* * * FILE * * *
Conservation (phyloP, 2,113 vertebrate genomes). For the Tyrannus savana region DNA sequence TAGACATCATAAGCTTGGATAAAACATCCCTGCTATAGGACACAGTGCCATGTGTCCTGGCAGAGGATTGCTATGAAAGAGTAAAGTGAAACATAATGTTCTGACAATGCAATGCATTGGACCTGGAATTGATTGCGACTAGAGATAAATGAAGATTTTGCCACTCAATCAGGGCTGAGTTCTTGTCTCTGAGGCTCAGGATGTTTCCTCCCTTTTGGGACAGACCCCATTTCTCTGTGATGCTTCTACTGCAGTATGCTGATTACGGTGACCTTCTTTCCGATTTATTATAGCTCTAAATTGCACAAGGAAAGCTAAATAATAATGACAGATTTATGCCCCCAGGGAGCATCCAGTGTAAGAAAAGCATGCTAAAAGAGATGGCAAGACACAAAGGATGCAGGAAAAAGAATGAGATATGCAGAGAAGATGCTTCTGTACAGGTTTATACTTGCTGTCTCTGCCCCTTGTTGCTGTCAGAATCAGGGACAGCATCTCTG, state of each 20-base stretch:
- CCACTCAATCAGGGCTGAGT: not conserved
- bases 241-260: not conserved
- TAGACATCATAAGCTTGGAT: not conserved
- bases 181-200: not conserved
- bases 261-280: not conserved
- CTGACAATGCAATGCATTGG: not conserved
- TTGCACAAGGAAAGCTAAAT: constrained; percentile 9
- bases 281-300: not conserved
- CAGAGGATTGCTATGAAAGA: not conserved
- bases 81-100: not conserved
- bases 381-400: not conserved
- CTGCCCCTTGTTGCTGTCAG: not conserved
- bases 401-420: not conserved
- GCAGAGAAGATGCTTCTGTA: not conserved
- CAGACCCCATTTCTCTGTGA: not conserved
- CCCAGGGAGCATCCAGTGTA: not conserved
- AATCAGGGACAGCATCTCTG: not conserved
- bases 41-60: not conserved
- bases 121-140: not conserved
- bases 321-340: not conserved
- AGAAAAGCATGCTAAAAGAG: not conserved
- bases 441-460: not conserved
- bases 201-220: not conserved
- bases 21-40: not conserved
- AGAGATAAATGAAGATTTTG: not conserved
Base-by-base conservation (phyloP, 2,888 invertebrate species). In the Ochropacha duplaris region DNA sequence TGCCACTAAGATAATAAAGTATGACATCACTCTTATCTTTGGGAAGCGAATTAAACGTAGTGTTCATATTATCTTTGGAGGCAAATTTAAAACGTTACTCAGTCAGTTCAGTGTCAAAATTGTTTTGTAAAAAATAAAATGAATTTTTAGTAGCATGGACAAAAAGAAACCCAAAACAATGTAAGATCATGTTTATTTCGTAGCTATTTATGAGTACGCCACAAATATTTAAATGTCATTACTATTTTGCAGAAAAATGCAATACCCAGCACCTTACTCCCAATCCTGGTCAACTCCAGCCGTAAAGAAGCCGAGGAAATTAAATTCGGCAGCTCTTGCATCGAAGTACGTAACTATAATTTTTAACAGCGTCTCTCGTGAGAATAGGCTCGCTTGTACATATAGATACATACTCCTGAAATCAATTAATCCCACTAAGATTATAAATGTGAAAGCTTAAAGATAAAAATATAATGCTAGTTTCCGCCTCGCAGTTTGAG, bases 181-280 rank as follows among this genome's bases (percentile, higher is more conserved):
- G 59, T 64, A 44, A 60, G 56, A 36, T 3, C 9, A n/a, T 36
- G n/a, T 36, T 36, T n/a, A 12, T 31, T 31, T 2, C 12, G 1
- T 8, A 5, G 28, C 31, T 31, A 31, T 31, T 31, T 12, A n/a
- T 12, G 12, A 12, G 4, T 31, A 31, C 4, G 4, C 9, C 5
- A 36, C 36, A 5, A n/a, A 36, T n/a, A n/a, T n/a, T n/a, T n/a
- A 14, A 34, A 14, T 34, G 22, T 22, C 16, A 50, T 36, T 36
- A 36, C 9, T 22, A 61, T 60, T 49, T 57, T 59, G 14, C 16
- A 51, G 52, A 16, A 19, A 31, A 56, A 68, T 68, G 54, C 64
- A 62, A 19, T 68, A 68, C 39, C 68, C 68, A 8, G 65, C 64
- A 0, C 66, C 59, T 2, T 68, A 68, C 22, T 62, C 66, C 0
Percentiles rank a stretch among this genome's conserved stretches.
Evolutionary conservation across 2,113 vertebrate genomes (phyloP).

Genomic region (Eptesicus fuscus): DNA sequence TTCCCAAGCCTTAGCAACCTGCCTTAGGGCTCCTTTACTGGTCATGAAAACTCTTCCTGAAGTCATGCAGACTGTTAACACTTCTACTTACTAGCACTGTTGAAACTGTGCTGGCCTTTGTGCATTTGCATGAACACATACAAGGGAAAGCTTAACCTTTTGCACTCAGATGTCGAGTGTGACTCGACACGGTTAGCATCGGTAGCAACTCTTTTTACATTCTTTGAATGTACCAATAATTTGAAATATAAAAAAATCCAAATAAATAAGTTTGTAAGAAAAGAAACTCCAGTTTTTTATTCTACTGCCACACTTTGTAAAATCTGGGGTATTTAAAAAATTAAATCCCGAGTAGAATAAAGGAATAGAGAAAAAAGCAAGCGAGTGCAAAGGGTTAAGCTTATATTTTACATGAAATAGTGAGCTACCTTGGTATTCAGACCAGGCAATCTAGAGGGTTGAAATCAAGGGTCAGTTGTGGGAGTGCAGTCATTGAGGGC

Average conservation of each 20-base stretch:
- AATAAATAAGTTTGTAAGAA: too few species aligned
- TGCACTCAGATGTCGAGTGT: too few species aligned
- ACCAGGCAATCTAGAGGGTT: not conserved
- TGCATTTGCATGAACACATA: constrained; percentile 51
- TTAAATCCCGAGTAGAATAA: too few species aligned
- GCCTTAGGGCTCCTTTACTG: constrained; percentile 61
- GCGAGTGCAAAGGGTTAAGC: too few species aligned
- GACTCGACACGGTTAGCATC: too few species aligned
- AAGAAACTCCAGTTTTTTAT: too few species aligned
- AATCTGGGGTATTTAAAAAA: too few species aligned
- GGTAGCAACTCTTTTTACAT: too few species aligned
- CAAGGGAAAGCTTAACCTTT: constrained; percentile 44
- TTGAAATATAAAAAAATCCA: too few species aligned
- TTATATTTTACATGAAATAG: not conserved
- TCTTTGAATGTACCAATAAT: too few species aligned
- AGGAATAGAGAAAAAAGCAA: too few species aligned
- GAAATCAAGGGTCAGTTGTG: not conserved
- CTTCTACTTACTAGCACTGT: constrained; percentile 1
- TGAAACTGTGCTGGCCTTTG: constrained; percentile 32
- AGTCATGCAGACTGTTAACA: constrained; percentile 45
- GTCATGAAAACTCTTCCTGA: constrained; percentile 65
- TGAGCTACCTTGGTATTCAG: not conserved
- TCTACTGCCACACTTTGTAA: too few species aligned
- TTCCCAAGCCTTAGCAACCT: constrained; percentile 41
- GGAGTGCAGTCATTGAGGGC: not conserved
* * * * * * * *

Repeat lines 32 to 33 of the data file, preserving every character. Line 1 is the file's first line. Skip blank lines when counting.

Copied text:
- A 36, C 36, A 5, A n/a, A 36, T n/a, A n/a, T n/a, T n/a, T n/a
- A 14, A 34, A 14, T 34, G 22, T 22, C 16, A 50, T 36, T 36